A second and important finding relates to the impact of runway length and the proportion of scheduled flights that arrive on the cost of food in northern communities. Interestingly, the models presented in Table 4 suggest a positive association between arrival reliability and food costs, but a negative association between runway length and food costs, controlling for population size, median income, and the total number of flights. Similar results are found in the correlation matrices. It makes intuitive sense that food costs would decrease with longer runways, as longer runways can handle larger aircraft with more cargo, allowing for more food deliveries. However, the positive association with arrival reliability is more difficult to explain. Our analysis actually demonstrated that food prices are higher in places where flight arrivals are relatively more reliable. It is worth noting that recent work (Galloway, 2014) has found little evidence that the NNC subsidy program (which the author critiques for a lack of transparency in how rates are calculated) is efficiently and effectively achieving its goal of providing available and affordable healthy foods. The intersection of retail and policy sectors could potentially lead to this counterintuitive finding. An additional confounding factor is weather. Airport operations may be impeded by extreme cold, precipitation, fog, and high winds. Future investigation will include a more nuanced approach to understanding the northern air transportation environment, including policy, human services, and weather patterns in study communities.
This research examined the relationships between airport infrastructure, socioeconomic variables, and the proportion of scheduled flights that arrive in the Canadian North, a region where residents are highly dependent on air transportation for cargo and a broad range of social, economic, and institutional services. Using a unique data source from two airlines that service dozens of airports in the North, we show that there is a significant and positive correlation between runway length and the reliability of scheduled flight arrivals. As northern communities are so dependent on air travel, the national and regional governments should consider investing in lengthening runways as a way to improve multiple facets of northern residents' lives. A second interesting finding is that there is conflicting information about how food costs, an economic consideration for every northern resident, are affected by air service and airport infrastructure. While longer runways were significantly associated with lower food costs, more reliable air service was significantly associated with higher food costs. This second, counterintuitive finding requires follow-up, as a more comprehensive analysis is required to understand how infrastructure, environmental conditions, and government subsidies affect food costs.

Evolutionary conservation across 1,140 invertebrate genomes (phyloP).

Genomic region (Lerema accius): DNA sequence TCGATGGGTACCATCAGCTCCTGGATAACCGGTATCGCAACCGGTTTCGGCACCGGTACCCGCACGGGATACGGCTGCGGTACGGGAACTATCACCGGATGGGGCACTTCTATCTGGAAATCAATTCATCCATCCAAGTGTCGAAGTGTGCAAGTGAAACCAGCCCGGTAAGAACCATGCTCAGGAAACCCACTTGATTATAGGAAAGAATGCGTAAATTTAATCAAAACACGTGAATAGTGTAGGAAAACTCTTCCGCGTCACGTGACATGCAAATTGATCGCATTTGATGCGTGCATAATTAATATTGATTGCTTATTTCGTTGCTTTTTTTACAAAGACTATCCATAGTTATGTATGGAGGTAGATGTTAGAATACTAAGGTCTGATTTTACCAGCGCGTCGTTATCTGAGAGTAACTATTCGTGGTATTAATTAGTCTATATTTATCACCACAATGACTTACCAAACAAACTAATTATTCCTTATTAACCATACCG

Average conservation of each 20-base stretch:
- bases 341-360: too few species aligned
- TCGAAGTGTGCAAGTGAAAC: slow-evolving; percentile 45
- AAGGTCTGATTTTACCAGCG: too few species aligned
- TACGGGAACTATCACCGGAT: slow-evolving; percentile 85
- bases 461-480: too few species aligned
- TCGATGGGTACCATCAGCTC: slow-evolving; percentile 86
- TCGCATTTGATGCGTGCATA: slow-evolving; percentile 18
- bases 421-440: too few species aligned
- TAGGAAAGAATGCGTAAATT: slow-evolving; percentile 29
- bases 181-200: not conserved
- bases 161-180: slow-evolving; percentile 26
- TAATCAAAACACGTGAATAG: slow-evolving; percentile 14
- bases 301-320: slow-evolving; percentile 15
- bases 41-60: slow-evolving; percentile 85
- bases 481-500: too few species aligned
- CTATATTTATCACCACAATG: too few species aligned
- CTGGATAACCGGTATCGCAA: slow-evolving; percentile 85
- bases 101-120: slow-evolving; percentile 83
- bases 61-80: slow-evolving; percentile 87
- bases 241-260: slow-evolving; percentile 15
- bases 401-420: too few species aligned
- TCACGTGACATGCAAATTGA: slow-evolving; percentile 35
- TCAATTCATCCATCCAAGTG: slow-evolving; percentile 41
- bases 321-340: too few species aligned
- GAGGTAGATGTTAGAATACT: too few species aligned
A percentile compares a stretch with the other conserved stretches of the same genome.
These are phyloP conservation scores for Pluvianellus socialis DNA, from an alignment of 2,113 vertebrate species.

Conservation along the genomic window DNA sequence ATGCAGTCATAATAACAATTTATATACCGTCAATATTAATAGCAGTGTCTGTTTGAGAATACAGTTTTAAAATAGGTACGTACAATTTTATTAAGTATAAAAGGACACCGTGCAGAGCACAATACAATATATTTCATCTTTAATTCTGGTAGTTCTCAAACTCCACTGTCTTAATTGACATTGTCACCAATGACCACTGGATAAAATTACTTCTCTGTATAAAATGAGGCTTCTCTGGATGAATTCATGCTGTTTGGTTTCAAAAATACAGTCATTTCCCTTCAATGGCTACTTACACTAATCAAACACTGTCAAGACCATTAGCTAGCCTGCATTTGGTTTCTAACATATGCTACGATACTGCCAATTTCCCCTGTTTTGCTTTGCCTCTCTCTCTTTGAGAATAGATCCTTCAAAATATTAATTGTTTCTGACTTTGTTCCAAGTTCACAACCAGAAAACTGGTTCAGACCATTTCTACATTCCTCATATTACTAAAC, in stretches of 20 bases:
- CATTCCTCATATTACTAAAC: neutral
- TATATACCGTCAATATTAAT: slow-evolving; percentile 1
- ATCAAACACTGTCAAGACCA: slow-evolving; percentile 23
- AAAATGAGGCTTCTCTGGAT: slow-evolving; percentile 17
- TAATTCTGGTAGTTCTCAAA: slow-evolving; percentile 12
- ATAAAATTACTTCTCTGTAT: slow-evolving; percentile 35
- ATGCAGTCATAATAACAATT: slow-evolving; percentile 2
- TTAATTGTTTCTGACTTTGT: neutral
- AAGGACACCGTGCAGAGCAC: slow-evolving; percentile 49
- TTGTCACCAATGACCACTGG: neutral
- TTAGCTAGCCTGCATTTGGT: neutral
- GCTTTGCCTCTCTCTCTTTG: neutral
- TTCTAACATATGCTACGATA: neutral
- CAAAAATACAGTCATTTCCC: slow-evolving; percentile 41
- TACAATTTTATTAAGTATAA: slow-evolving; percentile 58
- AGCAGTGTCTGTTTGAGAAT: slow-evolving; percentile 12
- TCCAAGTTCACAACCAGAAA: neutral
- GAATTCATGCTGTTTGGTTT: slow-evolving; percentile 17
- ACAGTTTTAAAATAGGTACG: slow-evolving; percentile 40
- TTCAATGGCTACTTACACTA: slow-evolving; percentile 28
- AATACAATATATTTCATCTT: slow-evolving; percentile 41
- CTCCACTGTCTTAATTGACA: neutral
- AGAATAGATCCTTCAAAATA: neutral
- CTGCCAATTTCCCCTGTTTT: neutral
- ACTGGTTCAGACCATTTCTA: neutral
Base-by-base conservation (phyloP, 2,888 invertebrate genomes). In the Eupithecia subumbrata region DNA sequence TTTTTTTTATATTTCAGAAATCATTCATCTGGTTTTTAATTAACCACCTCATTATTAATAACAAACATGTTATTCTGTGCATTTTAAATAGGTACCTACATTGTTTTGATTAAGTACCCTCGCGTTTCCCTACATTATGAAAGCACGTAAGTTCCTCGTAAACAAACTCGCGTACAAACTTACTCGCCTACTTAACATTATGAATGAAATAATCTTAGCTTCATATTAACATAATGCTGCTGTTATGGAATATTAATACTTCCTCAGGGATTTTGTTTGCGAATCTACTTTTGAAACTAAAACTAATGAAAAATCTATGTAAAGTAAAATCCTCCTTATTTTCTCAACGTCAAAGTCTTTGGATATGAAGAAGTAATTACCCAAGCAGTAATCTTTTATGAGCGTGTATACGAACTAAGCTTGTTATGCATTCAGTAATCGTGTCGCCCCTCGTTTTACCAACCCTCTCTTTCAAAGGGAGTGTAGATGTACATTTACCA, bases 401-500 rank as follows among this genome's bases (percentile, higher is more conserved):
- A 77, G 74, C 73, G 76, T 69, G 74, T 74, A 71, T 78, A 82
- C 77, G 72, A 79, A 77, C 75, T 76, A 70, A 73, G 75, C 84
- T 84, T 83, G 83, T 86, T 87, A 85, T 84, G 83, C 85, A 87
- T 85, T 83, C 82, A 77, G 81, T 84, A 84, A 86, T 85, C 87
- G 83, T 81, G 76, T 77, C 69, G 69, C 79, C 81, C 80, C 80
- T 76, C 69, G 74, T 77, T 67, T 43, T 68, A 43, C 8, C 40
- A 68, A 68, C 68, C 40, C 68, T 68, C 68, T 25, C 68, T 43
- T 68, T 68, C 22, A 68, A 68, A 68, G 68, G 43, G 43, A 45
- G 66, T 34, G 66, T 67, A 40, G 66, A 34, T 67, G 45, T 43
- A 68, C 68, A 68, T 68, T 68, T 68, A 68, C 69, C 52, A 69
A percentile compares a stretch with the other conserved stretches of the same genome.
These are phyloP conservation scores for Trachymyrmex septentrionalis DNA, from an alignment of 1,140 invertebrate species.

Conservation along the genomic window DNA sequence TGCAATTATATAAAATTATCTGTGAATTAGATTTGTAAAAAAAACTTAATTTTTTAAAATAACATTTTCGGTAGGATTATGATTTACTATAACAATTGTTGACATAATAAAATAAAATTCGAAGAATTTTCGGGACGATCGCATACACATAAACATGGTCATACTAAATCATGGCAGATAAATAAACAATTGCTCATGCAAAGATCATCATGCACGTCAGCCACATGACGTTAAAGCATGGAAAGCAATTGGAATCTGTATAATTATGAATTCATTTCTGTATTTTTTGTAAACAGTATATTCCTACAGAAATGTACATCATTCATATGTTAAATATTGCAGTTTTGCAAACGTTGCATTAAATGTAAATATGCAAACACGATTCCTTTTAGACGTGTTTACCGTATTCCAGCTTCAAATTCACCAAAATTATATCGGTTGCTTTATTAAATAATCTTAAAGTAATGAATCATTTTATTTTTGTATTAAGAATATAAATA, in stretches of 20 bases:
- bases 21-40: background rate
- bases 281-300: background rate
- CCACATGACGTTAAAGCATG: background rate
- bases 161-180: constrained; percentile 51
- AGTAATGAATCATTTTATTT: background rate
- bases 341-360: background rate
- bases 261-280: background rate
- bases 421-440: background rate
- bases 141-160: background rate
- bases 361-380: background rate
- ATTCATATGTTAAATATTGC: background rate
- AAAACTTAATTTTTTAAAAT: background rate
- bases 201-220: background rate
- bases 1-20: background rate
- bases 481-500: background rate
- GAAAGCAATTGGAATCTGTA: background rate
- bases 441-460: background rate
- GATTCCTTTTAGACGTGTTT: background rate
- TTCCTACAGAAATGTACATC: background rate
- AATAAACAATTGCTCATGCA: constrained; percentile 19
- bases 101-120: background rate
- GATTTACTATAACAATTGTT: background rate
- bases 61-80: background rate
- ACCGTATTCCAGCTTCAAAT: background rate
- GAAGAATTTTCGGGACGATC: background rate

This paper is the first, to our knowledge, that explicitly explores how transportation infrastructure affects both air service reliability and a number of socioeconomic factors in remote, northern communities. Since economic pressures make maintaining these services difficult, it is critical that more research on this topic be conducted to improve our understanding of how to make air transport more efficient and effective.
The authors would like to acknowledge the anonymous reviewers and the journal editor for their help in making this paper stronger.
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Michael J. Widener, (1) Shoshanna Saxe (2) and Tracey Galloway (3)
(1) Department of Geography and Planning, University of Toronto - St. George, 100 Saint George Street, Toronto, Ontario M5S 3G3, Canada; firstname.lastname@example.org
(2) Department of Civil Engineering, University of Toronto - St. George, 35 Saint George Street, Toronto, Ontario M5S 1A4, Canada
(3) Department of Anthropology, University of Toronto - Mississauga, 3359 Mississauga Road, Mississauga, Ontario L5L 1C6, Canada
(Received 21 November 2016; accepted in revised form 9 June 2017)
Caption: FIG. 1. Map of the 23 fly-in communities in the North examined in this study. Population values come from the 2011 Canadian Census (Statistics Canada, 2011).
Caption: FIG. 2. Maps of income, food basket cost, runway lengths, and percentage of arrivals.
Caption: FIG. 3. Correlation matrix between variables with Iqaluit (YFB) included. The magnitude of values is provided on the respective row or column of a given variable. The units of a row or column are provided along the diagonal of the figure.
Caption: FIG. 4. Correlation matrix between variables with Iqaluit (YFB) excluded. Details as in Figure 3.